The Emotional Aspect of Cold Metallic Wires

September 1, 2012
By pikachu96 BRONZE, Peoria, Arizona
pikachu96 BRONZE, Peoria, Arizona
1 article 0 photos 0 comments

Favorite Quote:
God wouldn't have given you this life, if he knew you couldn't live it

Automated Essay Scoring software recently became widely known to the public, as it began to affect the public. Personally, I find the idea of a machine analyzing essays for college entrance is perturbing. I am a creative writer, so I tend to use unconventional language, and analogies to emphasize my opinions. While I am writing an essay, about a topic in which I am passionate about, I find paragraphs dripping with emotion and inadequacies. At the same time, my arguments are insightful, and bring new levels of thinking, to not only myself, but also one’s who read them. As one who takes time to create innovative remarks, I feel myself embittered when my work cannot inspire debates amongst others. Computers, software, and algorithms cannot detect emotion, passion, or voice. Therefore, the assessment of a computer will inevitably not justify my own creative style. Justin Reich even states blatantly in his article Grading Automated Essay Scoring Programs- Part I, “They can’t parse the meaning of words; they can’t understand whether an analogy is silly or apt. AES programs don’t read; they compare” (1). Why should creative writers, like myself, follow the comparative mold of standardized and banal essays, to please the analytical critiques of wires? Only a human being can understand the figurative use of my last statement, while an algorithm would analyze the word “banal.”

Time is consumed by the speed at which humans process the meaningful collections of work handed to them by students, but a collection of wires and numbers cannot process the emotion one pours into a passionate topic. A paper, in which passion is creatively utilized to show understanding, definitely outweighs a paper written with meaningless six syllable words. Jennifer Roland, author of the article Can Robots Grade Essays as Well as Humans? stated, “…assesses the maturity of vocabulary by counting the number of letters in the words and the number of words in each sentence” (1). At no point is it justified that computers detect analogies, or voice, while human teachers consider emotion when grading papers. So, in being asked, “Can robots grade essays as well as humans?” No, they cannot.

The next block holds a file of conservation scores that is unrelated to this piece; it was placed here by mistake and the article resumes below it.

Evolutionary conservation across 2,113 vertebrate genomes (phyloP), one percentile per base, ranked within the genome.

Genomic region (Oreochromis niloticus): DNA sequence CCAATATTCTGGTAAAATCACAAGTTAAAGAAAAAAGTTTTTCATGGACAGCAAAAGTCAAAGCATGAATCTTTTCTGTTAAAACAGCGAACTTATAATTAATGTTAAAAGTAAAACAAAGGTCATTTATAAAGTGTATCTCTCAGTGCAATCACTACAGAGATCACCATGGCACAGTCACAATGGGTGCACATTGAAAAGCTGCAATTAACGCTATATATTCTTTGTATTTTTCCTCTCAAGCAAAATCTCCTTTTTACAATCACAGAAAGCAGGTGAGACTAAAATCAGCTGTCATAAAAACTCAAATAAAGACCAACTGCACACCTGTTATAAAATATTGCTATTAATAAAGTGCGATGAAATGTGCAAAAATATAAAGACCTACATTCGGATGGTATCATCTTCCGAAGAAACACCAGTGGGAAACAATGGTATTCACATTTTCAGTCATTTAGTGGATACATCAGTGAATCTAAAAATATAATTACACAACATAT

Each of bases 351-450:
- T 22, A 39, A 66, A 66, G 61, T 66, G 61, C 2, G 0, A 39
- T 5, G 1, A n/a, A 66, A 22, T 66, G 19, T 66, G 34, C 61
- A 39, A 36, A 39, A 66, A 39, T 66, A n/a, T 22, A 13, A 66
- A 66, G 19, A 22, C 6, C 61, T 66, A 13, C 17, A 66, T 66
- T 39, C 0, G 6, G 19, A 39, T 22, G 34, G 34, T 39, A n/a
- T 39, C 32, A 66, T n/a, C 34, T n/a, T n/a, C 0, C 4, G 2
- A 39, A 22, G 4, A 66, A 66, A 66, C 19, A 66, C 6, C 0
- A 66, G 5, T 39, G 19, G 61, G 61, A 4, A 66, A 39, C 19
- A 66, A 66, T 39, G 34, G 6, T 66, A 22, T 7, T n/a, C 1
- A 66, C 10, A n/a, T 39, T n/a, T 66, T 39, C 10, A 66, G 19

At this point in this particular essay, there are 373 words, an average of 5 characters per word, and 18 words per sentence. Would it be enough to appease a collection of wires? Each word has been cautiously used to accentuate my emotion towards the audacity society is faced with in the innovation of the intellectual technological world, and that is all that should matter in society today. Emotion.

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This article has 1 comment.

on Sep. 7 2012 at 12:30 pm
Great Article, really interesting and can connect well.

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